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Flagging The NFL’s New Policy: What's Next? Loyalty Oaths To The Stars And Stripes?

In this Oct. 29, 2017, file photo, Houston Texans players kneel and stand during the singing of the national anthem before an NFL football game against the Seattle Seahawks, in Seattle. NFL owners have approved a new policy aimed at addressing the firestorm over national anthem protests, permitting players to stay in the locker room during the "The Star-Spangled Banner" but requiring them to stand if they come to the field. The decision was announced Wednesday, May 23, 2018, by NFL Commissioner Roger Goodell during the league's spring meeting in Atlanta. (Elaine Thompson/AP)MoreCloseclosemore
In this Oct. 29, 2017, file photo, Houston Texans players kneel and stand during the singing of the national anthem before an NFL football game against the Seattle Seahawks, in Seattle. NFL owners have approved a new policy aimed at addressing the firestorm over national anthem protests, permitting players to stay in the locker room during the "The Star-Spangled Banner" but requiring them to stand if they come to the field. The decision was announced Wednesday, May 23, 2018, by NFL Commissioner Roger Goodell during the league's spring meeting in Atlanta. (Elaine Thompson/AP)

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Beginning next season, players who might have intended to take a knee during the national anthem will remain in the locker room until the music dies.

Players who agree to stand during the anthem will be allowed on the field during the ceremony, after which they will be joined by their previously confined teammates.

So sayeth the NFL owners. They haven’t said what sort of retribution they’ll rain down on players who balk at the restriction, though they have announced a plan to fine the team employing “any personnel, including players, who do not show appropriate respect for the anthem.”

If they’d continued their deliberations, those owners might have come up with a dumber policy ... but probably not. It makes you wonder if the time is coming when fans will be required to sign loyalty oaths to the stars and stripes before they can enter the stadium. Silly, sure. But any sillier than wrapping the NFL in the flag and demanding that the players salute before they play?

If they’d continued their deliberations, those owners might have come up with a dumber policy ... but probably not.

From this boardroom full of old, white men has emerged a rule certain to aggravate at least a considerable percentage of the young, predominantly black labor force over which the old white men preside. Maybe that was part of the purpose of this directive.

“We’ll tell you what to do, and you’ll do it.”

Apparently another part of the purpose was to appease the president of the United States. He injected himself into this affair last year by declaring that any player who took a knee during the anthem was an SOB who needed to be fired. A crowd of his supporters cheered that fascist notion. I wonder how loudly they’d cheer if some of the players who’ve helped their team win each Sunday were bounced from the roster for demonstrating in favor of a more just country rather than silently standing while — again and again — their fellow citizens were bullied, beaten and shot in the street by those charged with protecting them?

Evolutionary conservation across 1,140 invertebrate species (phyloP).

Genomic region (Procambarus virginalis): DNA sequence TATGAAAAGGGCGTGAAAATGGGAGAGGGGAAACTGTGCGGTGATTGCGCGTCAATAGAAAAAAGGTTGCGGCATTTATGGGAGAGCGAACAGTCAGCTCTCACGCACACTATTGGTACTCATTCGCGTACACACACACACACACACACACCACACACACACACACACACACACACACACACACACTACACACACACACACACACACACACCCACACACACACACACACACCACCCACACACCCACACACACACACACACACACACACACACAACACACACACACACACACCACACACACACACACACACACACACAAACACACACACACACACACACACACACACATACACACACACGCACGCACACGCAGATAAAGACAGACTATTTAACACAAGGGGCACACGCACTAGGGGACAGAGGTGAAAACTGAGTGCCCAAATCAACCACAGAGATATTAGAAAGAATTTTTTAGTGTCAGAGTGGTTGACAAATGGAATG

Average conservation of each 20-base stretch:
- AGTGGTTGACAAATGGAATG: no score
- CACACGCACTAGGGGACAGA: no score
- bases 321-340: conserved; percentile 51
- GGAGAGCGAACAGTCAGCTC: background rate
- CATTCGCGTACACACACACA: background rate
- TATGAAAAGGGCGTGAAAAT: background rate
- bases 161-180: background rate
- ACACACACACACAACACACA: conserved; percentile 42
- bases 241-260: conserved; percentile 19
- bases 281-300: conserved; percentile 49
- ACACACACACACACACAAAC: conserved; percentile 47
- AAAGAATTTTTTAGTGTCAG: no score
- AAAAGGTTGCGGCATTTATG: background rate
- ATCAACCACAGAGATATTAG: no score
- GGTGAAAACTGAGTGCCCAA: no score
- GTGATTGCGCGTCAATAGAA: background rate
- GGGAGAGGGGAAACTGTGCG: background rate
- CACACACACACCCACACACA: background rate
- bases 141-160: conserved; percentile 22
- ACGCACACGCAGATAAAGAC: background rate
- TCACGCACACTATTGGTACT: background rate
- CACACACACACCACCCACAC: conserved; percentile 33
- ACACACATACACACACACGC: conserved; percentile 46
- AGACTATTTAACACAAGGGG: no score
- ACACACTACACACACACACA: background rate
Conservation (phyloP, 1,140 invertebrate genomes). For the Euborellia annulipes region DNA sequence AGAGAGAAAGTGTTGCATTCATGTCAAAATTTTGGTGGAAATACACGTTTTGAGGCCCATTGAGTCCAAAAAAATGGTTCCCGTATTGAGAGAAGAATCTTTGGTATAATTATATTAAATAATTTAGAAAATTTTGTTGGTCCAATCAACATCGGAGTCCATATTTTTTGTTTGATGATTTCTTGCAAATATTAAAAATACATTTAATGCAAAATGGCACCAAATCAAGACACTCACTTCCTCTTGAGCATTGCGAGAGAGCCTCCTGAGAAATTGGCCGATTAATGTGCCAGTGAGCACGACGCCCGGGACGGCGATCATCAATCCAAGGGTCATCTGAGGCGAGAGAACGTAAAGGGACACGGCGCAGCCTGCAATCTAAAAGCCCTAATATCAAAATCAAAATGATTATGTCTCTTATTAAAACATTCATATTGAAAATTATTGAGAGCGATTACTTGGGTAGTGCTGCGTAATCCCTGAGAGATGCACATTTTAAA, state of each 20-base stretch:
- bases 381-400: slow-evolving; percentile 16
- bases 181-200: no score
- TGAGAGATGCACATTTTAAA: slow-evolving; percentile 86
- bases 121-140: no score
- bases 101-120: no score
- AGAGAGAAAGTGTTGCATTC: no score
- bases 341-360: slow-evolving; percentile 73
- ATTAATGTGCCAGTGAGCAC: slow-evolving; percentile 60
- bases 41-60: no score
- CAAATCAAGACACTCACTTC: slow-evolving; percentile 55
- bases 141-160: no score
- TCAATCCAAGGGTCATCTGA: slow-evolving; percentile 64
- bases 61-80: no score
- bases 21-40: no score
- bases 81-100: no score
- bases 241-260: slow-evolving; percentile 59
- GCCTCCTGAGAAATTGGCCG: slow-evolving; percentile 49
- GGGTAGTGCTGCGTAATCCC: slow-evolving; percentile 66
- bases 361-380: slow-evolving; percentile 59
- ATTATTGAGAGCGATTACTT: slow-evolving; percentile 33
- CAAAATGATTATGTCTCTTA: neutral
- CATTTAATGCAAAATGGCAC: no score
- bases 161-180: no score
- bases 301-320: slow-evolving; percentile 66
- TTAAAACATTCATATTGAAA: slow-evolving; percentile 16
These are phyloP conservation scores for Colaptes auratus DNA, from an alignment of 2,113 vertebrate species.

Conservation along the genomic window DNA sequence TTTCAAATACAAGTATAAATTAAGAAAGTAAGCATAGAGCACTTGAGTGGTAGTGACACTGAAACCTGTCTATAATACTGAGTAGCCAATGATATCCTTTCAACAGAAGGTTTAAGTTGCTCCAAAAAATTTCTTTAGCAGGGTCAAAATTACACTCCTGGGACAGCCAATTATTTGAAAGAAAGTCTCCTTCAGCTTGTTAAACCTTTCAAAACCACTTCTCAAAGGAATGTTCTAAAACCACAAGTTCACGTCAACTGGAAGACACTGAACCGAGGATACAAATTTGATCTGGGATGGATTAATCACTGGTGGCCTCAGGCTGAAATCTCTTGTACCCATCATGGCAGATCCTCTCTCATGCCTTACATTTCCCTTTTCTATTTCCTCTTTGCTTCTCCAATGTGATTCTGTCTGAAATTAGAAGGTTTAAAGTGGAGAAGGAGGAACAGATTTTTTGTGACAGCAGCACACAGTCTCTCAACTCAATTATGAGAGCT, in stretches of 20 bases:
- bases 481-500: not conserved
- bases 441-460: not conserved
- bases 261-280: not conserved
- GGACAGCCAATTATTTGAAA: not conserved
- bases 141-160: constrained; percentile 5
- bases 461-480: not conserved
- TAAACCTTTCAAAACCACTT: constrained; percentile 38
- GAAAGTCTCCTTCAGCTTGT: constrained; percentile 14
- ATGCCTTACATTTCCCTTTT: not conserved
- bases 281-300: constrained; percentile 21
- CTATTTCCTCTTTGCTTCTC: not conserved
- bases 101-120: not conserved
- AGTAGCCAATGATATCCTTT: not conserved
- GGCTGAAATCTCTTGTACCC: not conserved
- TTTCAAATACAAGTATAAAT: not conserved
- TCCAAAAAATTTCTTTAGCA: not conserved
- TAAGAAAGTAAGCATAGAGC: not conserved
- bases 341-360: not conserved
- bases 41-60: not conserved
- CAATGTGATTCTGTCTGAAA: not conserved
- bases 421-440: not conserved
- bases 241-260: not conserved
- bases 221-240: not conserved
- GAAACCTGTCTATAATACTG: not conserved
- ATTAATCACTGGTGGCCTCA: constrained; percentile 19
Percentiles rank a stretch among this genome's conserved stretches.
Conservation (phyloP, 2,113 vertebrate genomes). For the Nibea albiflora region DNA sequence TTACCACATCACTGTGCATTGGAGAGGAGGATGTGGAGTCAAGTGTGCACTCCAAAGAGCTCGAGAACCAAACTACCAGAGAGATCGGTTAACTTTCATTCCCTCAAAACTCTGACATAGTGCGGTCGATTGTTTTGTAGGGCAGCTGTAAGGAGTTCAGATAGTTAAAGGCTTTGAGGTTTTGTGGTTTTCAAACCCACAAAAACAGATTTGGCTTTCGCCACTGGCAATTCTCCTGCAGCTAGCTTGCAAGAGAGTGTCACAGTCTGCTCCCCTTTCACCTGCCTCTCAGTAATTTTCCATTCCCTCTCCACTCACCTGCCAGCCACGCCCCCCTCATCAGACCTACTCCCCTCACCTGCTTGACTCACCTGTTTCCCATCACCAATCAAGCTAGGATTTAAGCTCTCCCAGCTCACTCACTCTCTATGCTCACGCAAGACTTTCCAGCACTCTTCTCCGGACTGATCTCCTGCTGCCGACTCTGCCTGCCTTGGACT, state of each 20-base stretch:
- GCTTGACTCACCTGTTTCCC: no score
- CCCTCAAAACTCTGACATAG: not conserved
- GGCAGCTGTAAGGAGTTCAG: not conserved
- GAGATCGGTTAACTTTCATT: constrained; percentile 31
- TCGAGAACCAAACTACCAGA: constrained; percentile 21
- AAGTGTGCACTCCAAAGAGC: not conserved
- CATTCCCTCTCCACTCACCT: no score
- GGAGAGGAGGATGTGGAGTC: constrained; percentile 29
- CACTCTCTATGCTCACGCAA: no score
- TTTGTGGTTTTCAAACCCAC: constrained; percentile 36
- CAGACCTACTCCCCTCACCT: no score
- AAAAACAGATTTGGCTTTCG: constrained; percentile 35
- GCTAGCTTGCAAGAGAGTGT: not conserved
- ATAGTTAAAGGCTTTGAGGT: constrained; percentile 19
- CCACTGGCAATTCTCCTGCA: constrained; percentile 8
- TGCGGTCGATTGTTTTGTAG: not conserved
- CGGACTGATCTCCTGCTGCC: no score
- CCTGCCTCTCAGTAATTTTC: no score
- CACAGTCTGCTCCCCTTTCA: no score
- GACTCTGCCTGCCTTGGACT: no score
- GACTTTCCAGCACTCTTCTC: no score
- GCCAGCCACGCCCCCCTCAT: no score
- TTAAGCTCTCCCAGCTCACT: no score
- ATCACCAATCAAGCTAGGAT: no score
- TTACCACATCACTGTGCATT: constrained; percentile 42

The president is probably delighted by the NFL’s new rule. If the SOB’s can’t be fired, at least they can be restrained in the locker room, hidden from the crowd and the TV cameras while the “patriotic” players behave themselves and present a phony image of unity. The show is all, no matter what righteous indignation festers beneath it.

This unilateral policy bound to divide teams into factions before they run out on to the field has arrived at an especially uncomfortable time. The same president who wanted the knee-taking SOB’s fired has spoken of limiting press credentials to reporters and news organizations he favors. Those serving his administration this week removed a credentialed reporter from a summit on contaminants in drinking water for no reason.

In this Thursday, April 30, 2015 file photo, NFL commissioner Roger Goodell speaks during the first round of the 2015 NFL Football Draft in Chicago. (Charles Rex Arbogast/AP)
In this Thursday, April 30, 2015 file photo, NFL commissioner Roger Goodell speaks during the first round of the 2015 NFL Football Draft in Chicago. (Charles Rex Arbogast/AP)

Which brings us back to the flag. The players who have elected to demonstrate their outrage at the way black people are sometimes treated as targets and often treated as second-class citizens by those in power in this nation have made the purpose of their demonstrations clear. They have nothing against the military. They have nothing against the flag, or the anthem or the Fourth of July.

But like anyone determined to lodge a meaningful protest, they understand that a gesture that nobody notices is an empty one. So they have protested when people are watching. There was a time when the citizens in this democracy could take the right to do that for granted, and that time will come again. But by coming up with a policy which allows on to the field during the playing of the anthem only players who’ll do as they’re told, the NFL owners have collaborated in an attack on one of the most significant rights necessary to that democracy. May they see the error of their ways — or perhaps, more likely, be made to see it — before the next football season can begin.

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